Speech Study Guide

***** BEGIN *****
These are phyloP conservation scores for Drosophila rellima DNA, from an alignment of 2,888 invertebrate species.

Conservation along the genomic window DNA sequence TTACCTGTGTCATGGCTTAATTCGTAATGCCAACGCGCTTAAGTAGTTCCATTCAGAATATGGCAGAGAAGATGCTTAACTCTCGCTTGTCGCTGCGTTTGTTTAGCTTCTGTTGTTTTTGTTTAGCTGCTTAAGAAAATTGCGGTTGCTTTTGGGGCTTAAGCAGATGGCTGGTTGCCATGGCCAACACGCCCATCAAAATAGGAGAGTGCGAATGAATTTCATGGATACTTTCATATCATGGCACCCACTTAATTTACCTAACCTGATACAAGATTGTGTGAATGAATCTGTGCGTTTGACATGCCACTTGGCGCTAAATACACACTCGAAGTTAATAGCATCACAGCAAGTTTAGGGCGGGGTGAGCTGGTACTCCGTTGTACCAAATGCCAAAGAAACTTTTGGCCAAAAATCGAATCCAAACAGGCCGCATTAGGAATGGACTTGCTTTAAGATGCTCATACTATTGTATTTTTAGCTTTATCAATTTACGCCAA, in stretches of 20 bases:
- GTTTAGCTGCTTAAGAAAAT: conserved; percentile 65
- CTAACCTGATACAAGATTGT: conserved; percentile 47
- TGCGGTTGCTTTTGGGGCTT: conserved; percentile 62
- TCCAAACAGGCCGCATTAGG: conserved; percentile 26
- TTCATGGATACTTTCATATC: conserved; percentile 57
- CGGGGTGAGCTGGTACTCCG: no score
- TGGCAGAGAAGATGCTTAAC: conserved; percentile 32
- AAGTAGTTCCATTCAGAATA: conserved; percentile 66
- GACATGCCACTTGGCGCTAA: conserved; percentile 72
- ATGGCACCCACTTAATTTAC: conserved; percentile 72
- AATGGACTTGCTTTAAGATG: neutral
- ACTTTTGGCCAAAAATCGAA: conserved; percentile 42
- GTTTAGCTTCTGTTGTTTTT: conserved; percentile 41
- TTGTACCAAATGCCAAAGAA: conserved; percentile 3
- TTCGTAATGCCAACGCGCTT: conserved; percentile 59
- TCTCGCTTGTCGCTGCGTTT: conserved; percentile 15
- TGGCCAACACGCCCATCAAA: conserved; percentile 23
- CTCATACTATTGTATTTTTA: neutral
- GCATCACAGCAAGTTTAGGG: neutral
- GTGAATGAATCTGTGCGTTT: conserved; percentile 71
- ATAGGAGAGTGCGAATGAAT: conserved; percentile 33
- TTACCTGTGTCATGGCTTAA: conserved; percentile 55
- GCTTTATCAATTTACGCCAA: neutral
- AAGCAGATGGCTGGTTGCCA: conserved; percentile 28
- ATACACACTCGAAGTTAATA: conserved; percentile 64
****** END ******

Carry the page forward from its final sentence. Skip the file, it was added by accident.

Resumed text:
from that of most of the audience, it is important to practice pronouncing key words so that a speaker is easily understood. Vocal expression is achieved by changing pitch, volume, and rate, stressing certain words, and using pauses strategically. Speeding up the rate and raising the pitch can reinforce emotions, such as joy and enthusiasm. Slowing down the rate and lowering the pitch can communicate resolution, peacefulness, remorse, or sadness. A total lack of vocal expressiveness produces a monotone. Monotone is a voice in which the pitch, volume, and rate remain constant, with no word, idea, or sentence differing significantly in sound from any other. Monotone speakers are extremely difficult to listen to and make it difficult for a listener to follow what they are saying. 8.5 Use of Body An audience will see a speaker, as well as hear the speaker, therefore speakers use their body can contribute to how conversational and animated the audience perceives them to be. Moods are affected by what people wear and how they look. Body language elements include appearance, posture and poise, eye contact, facial expression, and gestures. Appearance is the way people look to others. Studies have shown that neatly groomed and professional appearances send an important message about the speaker’s commitment to the topic and occasion. There are three guidelines to consider when deciding how to dress for a speech. First, consider the audience and the occasion. Speakers should plan to dress a bit more formally than they would expect members of the audience to dress. Next, consider the topic and purpose. In general, the more serious the topic, the more formally a speaker should dress. For example, if someone is speaking on AIDS and trying to convince everyone they need to be tested, the speaker would want to look like someone with authority in this area. If the topic is on yoga and the speaker wants to convince the audience they will enjoy a yoga class, the speaker might want to dress more casually or in sportswear. Posture and poise will tell an audience that the speaker is self-assured, calm, and dignified. People communicate a sense of confidence that tells the audience that they are someone to listen to. Posture is defined as how someone holds their body. Poise is a graceful and controlled use of the body. Eye contact during a speech involves looking at people in all parts of the room throughout the speech. If a speaker is looking around at the audience, they will perceive the speaker as having good eye contact with them. They will find the speaker to be sincere. Maintaining eye contact is important for the following reasons: • It helps the audience concentrate on the speech • It bolters ethos • It helps the speaker gauge audience reaction to ideas


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